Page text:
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A Template for a Simple Budget

How much do you spend a month?

Ok, now what’s the real answer?

Despite all the new technology and services that are available now, most people have no idea what they spend each month. In fact, recent studies show that sixty-one percent of US adults do not monitor their budget.

I think this comes down to lack of knowledge and probably just some fear of seeing what the number might be. There are a lot of finance apps that do a great job, though I think there is something even simpler just to be sure there is no delay.

A simple start to budgeting

I have a suggestion that can be done quick and free for most people.

If you have an iPhone, iPad or Mac than you have access to the spreadsheet app from Apple called Numbers.

Open up the app on any Apple device, scroll down and  and start a new document using the “Simple Budget” template.

When the template opens it will give you a place to put your income called “Money In” and a place for your expenses called “Money Out.”

As seen below, the spreadsheet will start with some default categories and numbers. Delete those numbers and put in your own.

Remember that if you pay a bill yearly (like car registration) to divide that number by twelve and enter it as a monthly expense.

The important step

One of the nice things about Numbers is that it’s easy to share a document with another person. You just need to tap the collaborate button. I think the sharing of this document is key, and something not easily done in apps.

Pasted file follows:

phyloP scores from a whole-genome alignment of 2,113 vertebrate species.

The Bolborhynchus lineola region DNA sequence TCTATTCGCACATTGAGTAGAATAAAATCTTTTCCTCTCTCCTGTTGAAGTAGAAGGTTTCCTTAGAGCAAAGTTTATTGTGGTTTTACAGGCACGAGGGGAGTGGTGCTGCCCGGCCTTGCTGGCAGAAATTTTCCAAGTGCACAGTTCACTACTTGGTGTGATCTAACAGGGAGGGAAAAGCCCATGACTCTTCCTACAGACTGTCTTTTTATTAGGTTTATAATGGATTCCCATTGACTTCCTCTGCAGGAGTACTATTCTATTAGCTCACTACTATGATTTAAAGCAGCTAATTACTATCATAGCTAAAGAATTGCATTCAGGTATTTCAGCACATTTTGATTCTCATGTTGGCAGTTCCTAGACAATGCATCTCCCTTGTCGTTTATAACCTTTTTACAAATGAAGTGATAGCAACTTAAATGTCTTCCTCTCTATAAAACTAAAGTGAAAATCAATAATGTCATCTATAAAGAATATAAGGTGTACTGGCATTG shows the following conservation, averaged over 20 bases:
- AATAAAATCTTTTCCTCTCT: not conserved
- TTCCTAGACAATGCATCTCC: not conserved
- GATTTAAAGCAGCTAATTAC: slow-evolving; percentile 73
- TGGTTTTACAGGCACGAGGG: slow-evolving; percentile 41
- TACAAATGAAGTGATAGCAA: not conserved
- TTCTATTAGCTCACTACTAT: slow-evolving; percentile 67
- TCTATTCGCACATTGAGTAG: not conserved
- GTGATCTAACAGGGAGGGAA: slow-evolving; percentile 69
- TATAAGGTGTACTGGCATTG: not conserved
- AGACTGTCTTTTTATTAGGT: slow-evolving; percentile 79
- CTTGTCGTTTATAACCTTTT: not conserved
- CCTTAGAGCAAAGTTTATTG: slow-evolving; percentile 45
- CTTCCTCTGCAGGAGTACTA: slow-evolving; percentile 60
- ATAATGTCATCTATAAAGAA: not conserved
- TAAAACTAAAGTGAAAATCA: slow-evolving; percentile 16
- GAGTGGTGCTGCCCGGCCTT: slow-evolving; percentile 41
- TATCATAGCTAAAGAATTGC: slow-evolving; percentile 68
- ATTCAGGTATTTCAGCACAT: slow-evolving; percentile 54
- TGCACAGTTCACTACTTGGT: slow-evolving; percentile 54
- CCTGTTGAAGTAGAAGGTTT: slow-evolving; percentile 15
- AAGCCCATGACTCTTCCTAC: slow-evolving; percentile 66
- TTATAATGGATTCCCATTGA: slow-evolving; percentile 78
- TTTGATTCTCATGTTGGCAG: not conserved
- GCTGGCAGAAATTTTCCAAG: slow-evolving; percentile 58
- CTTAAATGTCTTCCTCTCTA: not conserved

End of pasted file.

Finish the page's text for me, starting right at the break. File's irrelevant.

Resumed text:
If you are married, share it with your spouse and ask them to add any expenses and dollar amounts that they can remember. Once done, consider showing it to your kids for a teaching opportunity.

If you are single, consider sharing it with a friend or relative that you trust. They might be able to add categories that you’ve forgotten, or may even be able to recommend ways to save if they see high numbers.

If you have teenage kids, ask them to fill out the categories on what they think they’ll need in college or living on their own. It’s a great education tool.

Conclusion

I like this exercise because it’s simple and easy. You aren’t signing up for any services or wondering how your data will be sold. It’s just a real way to see where you are at financially, and offers some feedback from someone you trust.

And once you’ve seen the numbers, you might find that it influences your decisions day to day.

Categories
General

The Beauty of Brevity

I am in the middle of my triennial tradition of reading “On Writing Well“, the masterpiece by William Zinsser. I love his bidding for brevity:

Examine every word you put on paper. You’ll find a surprising number that don’t serve any purpose.

It reminds me of the same edict from Winston Churchill in 1940:

To do our work, we all have to read a mass of papers. Nearly all of them are far too long.

And his followup document in 1951:

In 1940 I called for brevity. Evidently I must do so again.

I’m not sure if I like his consistency more or his shock that people would drift from his decree after a mere 11 years.

Either way, I approve.